Building the Stormwater Harvesting Roadmap in San Diego

Date / Time:
Wednesday, Sep 16 1:30pm to 2:00pm
Location:
4
Track / Session:
Track: Resiliency and Sustainability / Session 7
Description/Abstract: 

Stormwater infrastructure has traditionally sought to efficiently convey runoff away from developed areas to reduce flooding risks in the built environment. Because this approach has been shown to degrade receiving waterbodies’ conditions, watershed planners are now striving to retrofit the landscape with storage and detention practices distributed throughout urban watersheds. These practices are designed to slow and treat runoff to preserve the quality of downstream water resources by restoring more natural hydrologic dynamics and functions back into our most developed watersheds.  The amount of storage that is needed to accomplish this is vast and the cost to treat this runoff is high. Given the magnitude of the investment required to transform the hydrologic footprint of urban watersheds, it is imperative that watershed planners fully evaluate the possibility of leveraging this valuable resource to help recoup investment costs and help to augment local water supplies. This is ever more important in the already water-stressed cities of Southern California who seek to bolster municipal water resilience under uncertain climate futures.

The City of San Diego has undertaken a systematic investigation of potential stormwater harvesting strategies to identify strategically viable options and to quantify their costs and yield potential city-wide.  Unlike some other regions that can leverage ample groundwater storage as an endpoint for captured stormwater, San Diego is largely dependent on surface reservoirs for longer-term storage, and therefore requires creative and customized solutions to maximize annual water yield. This work follows on a regional study at the County level to determine the most advantageous harvesting alternatives that fit within existing stormwater management efforts, that offer the greatest returns to offset local water needs, and that can be accomplished at the most cost-effective scale.  Programmatic assessment, modeling and optimization, and stakeholder engagement were used to identify the stormwater harvesting approaches with the greatest potential for the City from the following alternatives:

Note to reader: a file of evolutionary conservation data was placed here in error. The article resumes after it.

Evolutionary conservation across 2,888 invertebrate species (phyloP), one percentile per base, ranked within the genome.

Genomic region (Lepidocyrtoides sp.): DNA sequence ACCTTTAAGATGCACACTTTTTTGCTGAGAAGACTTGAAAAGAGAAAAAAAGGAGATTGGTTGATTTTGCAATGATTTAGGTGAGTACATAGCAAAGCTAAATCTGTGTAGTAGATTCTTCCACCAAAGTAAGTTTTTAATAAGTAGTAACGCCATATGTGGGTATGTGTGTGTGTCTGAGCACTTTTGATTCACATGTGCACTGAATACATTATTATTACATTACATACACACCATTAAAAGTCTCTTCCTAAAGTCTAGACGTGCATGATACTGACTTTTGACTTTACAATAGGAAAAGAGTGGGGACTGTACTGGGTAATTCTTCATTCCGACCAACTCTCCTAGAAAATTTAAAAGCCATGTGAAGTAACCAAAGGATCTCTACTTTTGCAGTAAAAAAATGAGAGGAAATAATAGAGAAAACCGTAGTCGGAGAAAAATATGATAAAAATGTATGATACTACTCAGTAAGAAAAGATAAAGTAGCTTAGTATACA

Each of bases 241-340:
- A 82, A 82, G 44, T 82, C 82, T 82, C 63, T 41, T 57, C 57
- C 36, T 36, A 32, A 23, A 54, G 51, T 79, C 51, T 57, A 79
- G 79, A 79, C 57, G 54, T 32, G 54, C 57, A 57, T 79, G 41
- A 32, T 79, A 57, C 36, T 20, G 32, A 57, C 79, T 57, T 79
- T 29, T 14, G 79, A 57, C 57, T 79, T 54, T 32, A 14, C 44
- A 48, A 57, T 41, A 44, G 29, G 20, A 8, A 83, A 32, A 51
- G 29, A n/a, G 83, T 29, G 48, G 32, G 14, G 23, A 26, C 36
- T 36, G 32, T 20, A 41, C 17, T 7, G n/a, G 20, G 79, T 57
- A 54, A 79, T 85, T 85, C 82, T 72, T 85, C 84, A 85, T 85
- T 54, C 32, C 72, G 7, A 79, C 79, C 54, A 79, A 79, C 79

·         -

Infiltration or Injection to Managed Groundwater Aquifers

·         -

Augmentation of Natural Hydrology through Infiltration

·         -

Capture and Reuse for Irrigation Demand

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Small-scale On-site Capture and Use

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Enhanced Natural Conveyance and Amenity

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Dry-Weather Diversion to Wastewater Treatment

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Capture/Discharge of Dry/Wet Weather to Wastewater/Advanced Treatment

·         -

Capture/Discharge of Dry/Wet Weather to Recycled Water Streams

Results of this study will be used to develop a robust approach to stormwater harvesting and use that will guide future stormwater management approaches, treatment options, and coordination with other water-related departments to move toward a shared vision for unified water cycle management across the City of San Diego. 

Primary Speaker:
Chad Helmle, Craftwater Engineering, Inc.